Notice that the right side reflects better than the left. I've polished only half of the part so that you can see the difference.

8- Once you finish polishing the part, use the hand glaze to seal it. Apply it the same way you were applying the polishing compound. The polishing compound will leave the clear coat bare, so this is a necessary step to protect it.

9- All thatís left is installing the part where it goes. Here's my finished product:




I would recommend that you practice this process before doing it where you want it. I had some small dash trims spare from my previous car, so I used these to check on colors and check which one looked better.

As for weather conditions, if you donít have a well ventilated area with no humidity and good temperature for painting, donít try this. Spray paint behaves awful under humid conditions. Itíll start to peel off, or graining during the paint process.

As per the can instructions, I gave each coat 10 minutes. This is enough time for the paint to get tacky, but not dry, allowing the other coats to blend in while you apply them.

The clear coat I used stays a bit yellowish on top of the silver during the cure process. Since I practiced on some parts before using what I wanted to paint, I noticed the yellowish look fading off as the days went by. I hope the same happens when I look at my part a week from now.
* Registered users of the site do not see these ads.
cianuro is offline   Reply With Quote
Sponsored Links
* Registered users of the site do not see these ads.
Old 05-26-2010, 11:36 AM   #2
ADAS1223
Scooby Specialist
 
Member#: 159853
Join Date: Sep 2007
Chapter/Region: NESIC
Location: tri-state
Vehicle:
2005 Impreza
wrb

Default

that looks really nice. gj
ADAS1223 is offline   Reply With Quote
Old 05-26-2010, 01:04 PM   #3
Amnizu
Scooby Specialist
 
Member#: 178854
Join Date: Apr 2008
Chapter/Region: NWIC
Location: Seattle
Vehicle:
2008 WRX, '11 BMW 1M
Red, AW

Default

Process is really good, great work here. Only comment I have is you can see a color difference between the factory paint and the painted trim piece. I imagine that this would happen even if you were to have used the $35 dollar exact paint match from the paint shop due to the adjacent panels not being blended.

I am interested in doing a similar process but to a flat black finish on this trim piece. Something to match the color of the rear diffuser, other than using a flat black paint (obvious), how would you change the process? I am assuming I would still want to put a clear coat over this.
Amnizu is offline   Reply With Quote
Old 05-26-2010, 01:53 PM   #4
JLAG
Scooby Newbie
 
Member#: 211800
Join Date: May 2009
Chapter/Region: BAIC
Location: Silicon Valley, CA
Vehicle:
2010 WRX 5dr
WRB

Default

Wow nice write up. this is going to help in painting in general.
JLAG is offline   Reply With Quote
Old 05-26-2010, 05:55 PM   #5
cianuro
Scooby Newbie
 
Member#: 235475
Join Date: Jan 2010
Chapter/Region: PRSIC
Location: Puerto Rico
Vehicle:
2008 WRX
Silver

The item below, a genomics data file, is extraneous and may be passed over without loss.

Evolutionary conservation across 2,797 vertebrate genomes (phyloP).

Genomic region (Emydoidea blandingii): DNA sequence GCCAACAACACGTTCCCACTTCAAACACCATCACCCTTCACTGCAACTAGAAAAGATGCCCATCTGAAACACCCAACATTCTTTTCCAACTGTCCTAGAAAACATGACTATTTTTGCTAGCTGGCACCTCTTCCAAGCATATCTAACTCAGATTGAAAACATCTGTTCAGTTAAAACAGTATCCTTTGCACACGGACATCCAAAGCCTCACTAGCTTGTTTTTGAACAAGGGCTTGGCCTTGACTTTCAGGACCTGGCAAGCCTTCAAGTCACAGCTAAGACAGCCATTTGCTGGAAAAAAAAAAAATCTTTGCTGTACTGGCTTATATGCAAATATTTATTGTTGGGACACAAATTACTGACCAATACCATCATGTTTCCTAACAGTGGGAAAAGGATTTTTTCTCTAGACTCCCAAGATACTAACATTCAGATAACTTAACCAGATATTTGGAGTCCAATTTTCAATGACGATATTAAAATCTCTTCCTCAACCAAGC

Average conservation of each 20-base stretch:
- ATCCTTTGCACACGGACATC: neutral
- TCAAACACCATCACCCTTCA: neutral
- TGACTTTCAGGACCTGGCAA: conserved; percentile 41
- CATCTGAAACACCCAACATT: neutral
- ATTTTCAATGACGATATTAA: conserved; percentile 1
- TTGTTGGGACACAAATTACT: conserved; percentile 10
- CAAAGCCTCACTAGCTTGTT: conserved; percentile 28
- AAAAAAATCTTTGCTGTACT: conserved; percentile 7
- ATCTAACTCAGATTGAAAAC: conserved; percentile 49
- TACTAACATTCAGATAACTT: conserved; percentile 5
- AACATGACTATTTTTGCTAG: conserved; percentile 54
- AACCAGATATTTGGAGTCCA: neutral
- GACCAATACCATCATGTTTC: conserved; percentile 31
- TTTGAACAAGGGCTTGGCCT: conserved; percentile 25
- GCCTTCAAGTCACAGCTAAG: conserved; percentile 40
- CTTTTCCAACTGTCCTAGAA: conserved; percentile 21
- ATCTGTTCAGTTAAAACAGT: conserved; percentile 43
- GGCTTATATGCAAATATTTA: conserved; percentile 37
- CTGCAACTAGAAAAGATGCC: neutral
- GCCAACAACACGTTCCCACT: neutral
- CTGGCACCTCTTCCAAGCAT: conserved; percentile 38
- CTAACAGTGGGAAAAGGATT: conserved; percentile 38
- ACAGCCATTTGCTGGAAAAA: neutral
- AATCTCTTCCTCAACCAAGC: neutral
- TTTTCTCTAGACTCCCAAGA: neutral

Default

Quote:
Originally Posted by Amnizu View Post
Process is really good, great work here. Only comment I have is you can see a color difference between the factory paint and the painted trim piece. I imagine that this would happen even if you were to have used the $35 dollar exact paint match from the paint shop due to the adjacent panels not being blended.

I am interested in doing a similar process but to a flat black finish on this trim piece. Something to match the color of the rear diffuser, other than using a flat black paint (obvious), how would you change the process? I am assuming I would still want to put a clear coat over this.
About blending, I know it's not an exact match. I practiced with some parts before actually doing this and noticed that the clear sets in about a week or two. I did this on a white part before and got the same results. It was a bit yellowish when I finished it, but after a couple of weeks of exposing it to the weather, the yellowish tone faded away. That's why I said at the end that I hope that this part behaves the same.

As for your flat black idea, I think that what you'll need is a "Satin Clear Coat" over the flat black. I've used flat black alone on inside trims and it behaves pretty good. I don't know how it'll behave when exposed to rain. I know I've seen satin clear coats in spray, but I don't remember a brand or a place because it is a bit uncommon.

I believe the process would be the same, except sanding and polishing the satin clear. If you do find it, practice on a plastic part (straight enough surface) so that you can have an idea of what the end product will be.
cianuro is offline   Reply With Quote
Old 05-27-2010, 07:24 PM   #6
NitroTrike
Scooby Specialist
 
Member#: 62408
Join Date: May 2004
Chapter/Region: South East
Location: GWR, Florida
Vehicle:
2002 wrx w/ STi guts
174k miles on Mobil 1

Default

Did you also wet sand the primer, or did I miss that somewhere?
NitroTrike is offline   Reply With Quote
Old 05-27-2010, 07:50 PM   #7
NCORWRX
Scooby Specialist
 
Member#: 238919
Join Date: Feb 2010
Chapter/Region: NWIC
Location: Back in the Rogue Valley baby!
Vehicle:
007 LGT LTD
DGM stg1

Default

Quote:
Originally Posted by Amnizu View Post
I am interested in doing a similar process but to a flat black finish on this trim piece. Something to match the color of the rear diffuser.
For a closer match to the diffuser I would think a satin black would work best. imo.

OP, looks great!
NCORWRX is offline   Reply With Quote
Old 05-27-2010, 08:04 PM   #8
cianuro
Scooby Newbie
 
Member#: 235475
Join Date: Jan 2010